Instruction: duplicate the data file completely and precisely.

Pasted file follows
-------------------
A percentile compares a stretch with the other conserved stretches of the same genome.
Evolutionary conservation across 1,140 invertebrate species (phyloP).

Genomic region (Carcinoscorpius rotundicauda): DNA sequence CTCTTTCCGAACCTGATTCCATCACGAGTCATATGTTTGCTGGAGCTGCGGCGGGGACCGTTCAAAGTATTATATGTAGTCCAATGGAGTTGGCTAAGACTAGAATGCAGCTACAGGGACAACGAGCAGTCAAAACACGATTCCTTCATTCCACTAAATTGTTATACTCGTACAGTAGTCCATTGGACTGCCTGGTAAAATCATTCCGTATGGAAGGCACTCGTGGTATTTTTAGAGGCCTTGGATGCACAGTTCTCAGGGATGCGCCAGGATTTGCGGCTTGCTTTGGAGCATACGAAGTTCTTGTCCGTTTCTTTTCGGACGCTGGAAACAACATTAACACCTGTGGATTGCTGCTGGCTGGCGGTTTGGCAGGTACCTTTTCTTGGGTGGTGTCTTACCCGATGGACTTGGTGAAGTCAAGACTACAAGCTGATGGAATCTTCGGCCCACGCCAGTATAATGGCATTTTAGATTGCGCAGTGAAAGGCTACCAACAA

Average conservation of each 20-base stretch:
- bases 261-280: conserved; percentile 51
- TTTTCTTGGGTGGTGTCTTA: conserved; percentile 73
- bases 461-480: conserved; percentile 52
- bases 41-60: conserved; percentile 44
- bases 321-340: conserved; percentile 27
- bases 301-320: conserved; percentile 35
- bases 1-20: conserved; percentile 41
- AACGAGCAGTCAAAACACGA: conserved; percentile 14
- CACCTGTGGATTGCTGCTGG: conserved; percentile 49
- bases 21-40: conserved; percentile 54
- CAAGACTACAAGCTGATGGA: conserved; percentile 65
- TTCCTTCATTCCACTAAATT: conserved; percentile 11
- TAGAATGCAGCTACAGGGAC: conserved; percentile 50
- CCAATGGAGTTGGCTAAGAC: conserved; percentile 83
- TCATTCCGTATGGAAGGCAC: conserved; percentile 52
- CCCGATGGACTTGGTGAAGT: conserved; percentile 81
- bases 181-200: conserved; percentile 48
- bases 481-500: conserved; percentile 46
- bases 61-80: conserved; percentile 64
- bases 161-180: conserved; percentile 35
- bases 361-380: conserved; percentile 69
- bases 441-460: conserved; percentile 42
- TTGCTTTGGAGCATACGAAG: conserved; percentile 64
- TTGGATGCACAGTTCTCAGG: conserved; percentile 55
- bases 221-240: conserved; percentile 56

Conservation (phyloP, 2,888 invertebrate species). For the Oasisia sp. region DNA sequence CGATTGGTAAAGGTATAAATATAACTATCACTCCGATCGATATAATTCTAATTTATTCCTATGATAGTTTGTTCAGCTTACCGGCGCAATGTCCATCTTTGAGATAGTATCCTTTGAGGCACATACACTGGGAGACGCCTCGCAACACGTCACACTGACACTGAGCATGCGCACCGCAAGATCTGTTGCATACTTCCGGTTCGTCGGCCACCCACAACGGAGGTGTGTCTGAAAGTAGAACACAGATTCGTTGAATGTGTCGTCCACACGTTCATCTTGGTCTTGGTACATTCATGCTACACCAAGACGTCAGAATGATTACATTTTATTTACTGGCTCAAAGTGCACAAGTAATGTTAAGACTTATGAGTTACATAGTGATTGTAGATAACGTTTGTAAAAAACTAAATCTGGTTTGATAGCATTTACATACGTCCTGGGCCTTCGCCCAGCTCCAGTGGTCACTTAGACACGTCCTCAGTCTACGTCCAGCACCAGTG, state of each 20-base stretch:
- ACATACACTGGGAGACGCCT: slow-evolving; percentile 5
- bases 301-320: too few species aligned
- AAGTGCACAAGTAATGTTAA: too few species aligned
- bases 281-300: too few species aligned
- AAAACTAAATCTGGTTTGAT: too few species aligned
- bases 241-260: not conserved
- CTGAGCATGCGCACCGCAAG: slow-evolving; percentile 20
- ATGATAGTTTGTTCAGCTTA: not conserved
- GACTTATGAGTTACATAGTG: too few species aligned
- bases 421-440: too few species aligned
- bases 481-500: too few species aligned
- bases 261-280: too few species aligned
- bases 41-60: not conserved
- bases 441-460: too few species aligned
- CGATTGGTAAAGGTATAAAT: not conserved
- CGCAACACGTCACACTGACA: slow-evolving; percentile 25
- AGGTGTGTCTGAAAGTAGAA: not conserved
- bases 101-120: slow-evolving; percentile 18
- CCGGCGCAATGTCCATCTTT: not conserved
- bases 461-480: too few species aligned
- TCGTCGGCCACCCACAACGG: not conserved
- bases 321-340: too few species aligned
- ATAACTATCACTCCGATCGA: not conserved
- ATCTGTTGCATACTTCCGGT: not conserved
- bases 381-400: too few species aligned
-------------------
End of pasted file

A percentile compares a stretch with the other conserved stretches of the same genome.
Evolutionary conservation across 1,140 invertebrate species (phyloP).

Genomic region (Carcinoscorpius rotundicauda): DNA sequence CTCTTTCCGAACCTGATTCCATCACGAGTCATATGTTTGCTGGAGCTGCGGCGGGGACCGTTCAAAGTATTATATGTAGTCCAATGGAGTTGGCTAAGACTAGAATGCAGCTACAGGGACAACGAGCAGTCAAAACACGATTCCTTCATTCCACTAAATTGTTATACTCGTACAGTAGTCCATTGGACTGCCTGGTAAAATCATTCCGTATGGAAGGCACTCGTGGTATTTTTAGAGGCCTTGGATGCACAGTTCTCAGGGATGCGCCAGGATTTGCGGCTTGCTTTGGAGCATACGAAGTTCTTGTCCGTTTCTTTTCGGACGCTGGAAACAACATTAACACCTGTGGATTGCTGCTGGCTGGCGGTTTGGCAGGTACCTTTTCTTGGGTGGTGTCTTACCCGATGGACTTGGTGAAGTCAAGACTACAAGCTGATGGAATCTTCGGCCCACGCCAGTATAATGGCATTTTAGATTGCGCAGTGAAAGGCTACCAACAA

Average conservation of each 20-base stretch:
- bases 261-280: conserved; percentile 51
- TTTTCTTGGGTGGTGTCTTA: conserved; percentile 73
- bases 461-480: conserved; percentile 52
- bases 41-60: conserved; percentile 44
- bases 321-340: conserved; percentile 27
- bases 301-320: conserved; percentile 35
- bases 1-20: conserved; percentile 41
- AACGAGCAGTCAAAACACGA: conserved; percentile 14
- CACCTGTGGATTGCTGCTGG: conserved; percentile 49
- bases 21-40: conserved; percentile 54
- CAAGACTACAAGCTGATGGA: conserved; percentile 65
- TTCCTTCATTCCACTAAATT: conserved; percentile 11
- TAGAATGCAGCTACAGGGAC: conserved; percentile 50
- CCAATGGAGTTGGCTAAGAC: conserved; percentile 83
- TCATTCCGTATGGAAGGCAC: conserved; percentile 52
- CCCGATGGACTTGGTGAAGT: conserved; percentile 81
- bases 181-200: conserved; percentile 48
- bases 481-500: conserved; percentile 46
- bases 61-80: conserved; percentile 64
- bases 161-180: conserved; percentile 35
- bases 361-380: conserved; percentile 69
- bases 441-460: conserved; percentile 42
- TTGCTTTGGAGCATACGAAG: conserved; percentile 64
- TTGGATGCACAGTTCTCAGG: conserved; percentile 55
- bases 221-240: conserved; percentile 56

Conservation (phyloP, 2,888 invertebrate species). For the Oasisia sp. region DNA sequence CGATTGGTAAAGGTATAAATATAACTATCACTCCGATCGATATAATTCTAATTTATTCCTATGATAGTTTGTTCAGCTTACCGGCGCAATGTCCATCTTTGAGATAGTATCCTTTGAGGCACATACACTGGGAGACGCCTCGCAACACGTCACACTGACACTGAGCATGCGCACCGCAAGATCTGTTGCATACTTCCGGTTCGTCGGCCACCCACAACGGAGGTGTGTCTGAAAGTAGAACACAGATTCGTTGAATGTGTCGTCCACACGTTCATCTTGGTCTTGGTACATTCATGCTACACCAAGACGTCAGAATGATTACATTTTATTTACTGGCTCAAAGTGCACAAGTAATGTTAAGACTTATGAGTTACATAGTGATTGTAGATAACGTTTGTAAAAAACTAAATCTGGTTTGATAGCATTTACATACGTCCTGGGCCTTCGCCCAGCTCCAGTGGTCACTTAGACACGTCCTCAGTCTACGTCCAGCACCAGTG, state of each 20-base stretch:
- ACATACACTGGGAGACGCCT: slow-evolving; percentile 5
- bases 301-320: too few species aligned
- AAGTGCACAAGTAATGTTAA: too few species aligned
- bases 281-300: too few species aligned
- AAAACTAAATCTGGTTTGAT: too few species aligned
- bases 241-260: not conserved
- CTGAGCATGCGCACCGCAAG: slow-evolving; percentile 20
- ATGATAGTTTGTTCAGCTTA: not conserved
- GACTTATGAGTTACATAGTG: too few species aligned
- bases 421-440: too few species aligned
- bases 481-500: too few species aligned
- bases 261-280: too few species aligned
- bases 41-60: not conserved
- bases 441-460: too few species aligned
- CGATTGGTAAAGGTATAAAT: not conserved
- CGCAACACGTCACACTGACA: slow-evolving; percentile 25
- AGGTGTGTCTGAAAGTAGAA: not conserved
- bases 101-120: slow-evolving; percentile 18
- CCGGCGCAATGTCCATCTTT: not conserved
- bases 461-480: too few species aligned
- TCGTCGGCCACCCACAACGG: not conserved
- bases 321-340: too few species aligned
- ATAACTATCACTCCGATCGA: not conserved
- ATCTGTTGCATACTTCCGGT: not conserved
- bases 381-400: too few species aligned